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Perceptive composer and cunning improviser, educator/keyboardist Angelica Sanchez has risen to the A-list of modern stylists and innovators. As history dictates, she largely summons the crème-de-la-crème of like-minded artists for her solo endeavors. Indeed, Sanchez's burgeoning discography for Clean-Feed records bears witness to her resourceful persona. On Wires & Moss, she traverses a route initiated upon evocative moods and jarring tone poems.
"Soaring Piasa" is an 11-minute opus designed with guitarist Marc Ducret's angular and creaky extended notes that help establish an unwieldy and slightly ominous introduction. As saxophonist Tony Malaby fills in the gaps along with Sanchez's nimble piano voicings. Hence, an unnerving calm underscores the storyline. But they subsequently raise the pitch, due to the leader's fractured jazz phrasings and subtle reverse-engineering processes, instilling a notion that many unanswered questions prevail.
It's an open-ended piece that morphs into a structured theme, centered on a simple and congenial melody line, where Malaby elevates the pitch via his plaintive cries during the finale. Sanchez and associates inject quite a few teasers into this multifaceted work. The ensemble decrees a translucent median, toggling between artistic risk-taking and modern mainstream while tossing several riotous detours into the grand schema.
Personnel: Angelica Sanchez: piano; Marc Ducret: guitar; Tony Malaby: tenor and soprano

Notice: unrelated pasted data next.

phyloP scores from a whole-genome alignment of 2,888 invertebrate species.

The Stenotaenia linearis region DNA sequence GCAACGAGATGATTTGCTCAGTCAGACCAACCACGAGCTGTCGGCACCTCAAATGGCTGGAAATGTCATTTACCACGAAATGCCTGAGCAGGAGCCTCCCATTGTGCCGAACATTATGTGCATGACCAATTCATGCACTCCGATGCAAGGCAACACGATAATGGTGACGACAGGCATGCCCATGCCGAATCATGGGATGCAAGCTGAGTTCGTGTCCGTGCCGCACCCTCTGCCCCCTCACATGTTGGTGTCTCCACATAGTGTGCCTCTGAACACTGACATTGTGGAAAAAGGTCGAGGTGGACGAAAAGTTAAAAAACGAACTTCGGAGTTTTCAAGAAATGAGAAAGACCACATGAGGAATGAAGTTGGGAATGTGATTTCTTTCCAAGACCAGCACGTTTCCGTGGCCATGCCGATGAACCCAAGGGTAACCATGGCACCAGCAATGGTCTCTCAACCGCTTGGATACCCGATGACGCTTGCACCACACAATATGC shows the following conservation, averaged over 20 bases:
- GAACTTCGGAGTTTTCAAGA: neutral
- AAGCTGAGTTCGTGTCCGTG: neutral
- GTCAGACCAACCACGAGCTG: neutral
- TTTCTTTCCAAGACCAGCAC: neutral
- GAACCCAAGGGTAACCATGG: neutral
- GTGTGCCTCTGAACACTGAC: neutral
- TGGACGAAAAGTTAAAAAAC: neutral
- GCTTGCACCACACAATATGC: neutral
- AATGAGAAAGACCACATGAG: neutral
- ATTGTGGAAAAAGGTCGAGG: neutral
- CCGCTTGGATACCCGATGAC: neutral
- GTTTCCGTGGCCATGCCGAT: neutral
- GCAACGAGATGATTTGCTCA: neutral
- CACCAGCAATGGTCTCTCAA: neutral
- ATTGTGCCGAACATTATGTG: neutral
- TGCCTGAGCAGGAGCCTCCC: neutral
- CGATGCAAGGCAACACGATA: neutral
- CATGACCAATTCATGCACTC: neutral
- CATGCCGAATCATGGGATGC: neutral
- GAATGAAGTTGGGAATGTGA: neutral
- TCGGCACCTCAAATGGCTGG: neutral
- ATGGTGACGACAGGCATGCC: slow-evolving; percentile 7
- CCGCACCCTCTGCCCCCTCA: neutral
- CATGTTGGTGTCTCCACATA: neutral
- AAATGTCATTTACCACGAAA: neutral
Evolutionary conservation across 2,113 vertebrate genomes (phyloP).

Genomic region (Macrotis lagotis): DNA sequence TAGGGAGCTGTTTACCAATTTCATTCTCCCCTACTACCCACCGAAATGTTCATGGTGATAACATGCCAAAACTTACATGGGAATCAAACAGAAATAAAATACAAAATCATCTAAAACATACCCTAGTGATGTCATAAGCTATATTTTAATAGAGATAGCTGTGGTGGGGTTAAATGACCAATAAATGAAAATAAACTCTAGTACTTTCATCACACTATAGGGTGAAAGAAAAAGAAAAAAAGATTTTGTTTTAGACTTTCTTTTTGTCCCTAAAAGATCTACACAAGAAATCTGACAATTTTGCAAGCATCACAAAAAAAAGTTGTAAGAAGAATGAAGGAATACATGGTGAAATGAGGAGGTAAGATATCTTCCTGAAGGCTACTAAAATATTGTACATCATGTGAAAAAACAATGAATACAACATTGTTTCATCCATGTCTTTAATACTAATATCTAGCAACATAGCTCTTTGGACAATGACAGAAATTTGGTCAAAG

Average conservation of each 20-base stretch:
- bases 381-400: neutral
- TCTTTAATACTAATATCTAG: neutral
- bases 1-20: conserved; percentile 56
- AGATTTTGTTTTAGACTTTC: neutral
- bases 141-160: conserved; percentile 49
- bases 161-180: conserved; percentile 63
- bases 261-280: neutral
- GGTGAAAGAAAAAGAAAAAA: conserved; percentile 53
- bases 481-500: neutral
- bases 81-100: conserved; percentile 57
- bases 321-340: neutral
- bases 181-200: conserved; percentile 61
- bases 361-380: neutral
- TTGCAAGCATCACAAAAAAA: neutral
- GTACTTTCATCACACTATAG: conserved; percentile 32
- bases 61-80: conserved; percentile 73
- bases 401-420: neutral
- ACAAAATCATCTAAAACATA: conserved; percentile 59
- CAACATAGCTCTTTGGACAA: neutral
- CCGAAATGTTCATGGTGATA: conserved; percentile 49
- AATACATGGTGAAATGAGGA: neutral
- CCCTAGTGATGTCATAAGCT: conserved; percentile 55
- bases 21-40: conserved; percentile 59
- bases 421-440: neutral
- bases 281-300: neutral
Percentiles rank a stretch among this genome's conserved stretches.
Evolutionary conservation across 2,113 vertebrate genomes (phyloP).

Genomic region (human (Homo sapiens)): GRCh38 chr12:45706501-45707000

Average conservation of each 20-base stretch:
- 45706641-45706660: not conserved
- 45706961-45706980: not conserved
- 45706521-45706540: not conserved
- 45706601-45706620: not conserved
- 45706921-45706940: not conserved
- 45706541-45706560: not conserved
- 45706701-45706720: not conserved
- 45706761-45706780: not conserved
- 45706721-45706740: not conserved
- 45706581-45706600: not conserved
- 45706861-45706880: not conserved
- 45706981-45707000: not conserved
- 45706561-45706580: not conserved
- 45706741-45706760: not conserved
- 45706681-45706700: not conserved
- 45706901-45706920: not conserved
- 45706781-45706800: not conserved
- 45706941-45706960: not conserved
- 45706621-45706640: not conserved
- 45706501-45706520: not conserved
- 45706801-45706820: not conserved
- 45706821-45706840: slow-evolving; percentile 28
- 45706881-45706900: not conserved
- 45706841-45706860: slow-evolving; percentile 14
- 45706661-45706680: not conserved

saxophone; Drew Gress: double bass; Tom Rainey: drums.
I was first exposed to jazz when I was studying at the University of Puerto Rico. Nearby, I found a little record shop where the music coming from the store (Taller de Jazz Don Pedro) made me stop. I walked down the short stairs and towards the music and learned that the music playing was Clifford Brown and Max Roach
I was first exposed to jazz when I was studying at the University of Puerto Rico. Nearby, I found a little record shop where the music coming from the store (Taller de Jazz Don Pedro) made me stop. I walked down the short stairs and towards the music and learned that the music playing was Clifford Brown and Max Roach. I fell in love with it. I wondered around until the owner (Pedro Soto) asked if I needed help. He then introduced me to John Coltrane, Miles Davis, Gerry Mulligan and the rest is history. I walked out of the store with my first jazz recording: Clifford Brown and Max Roach at Basin Street.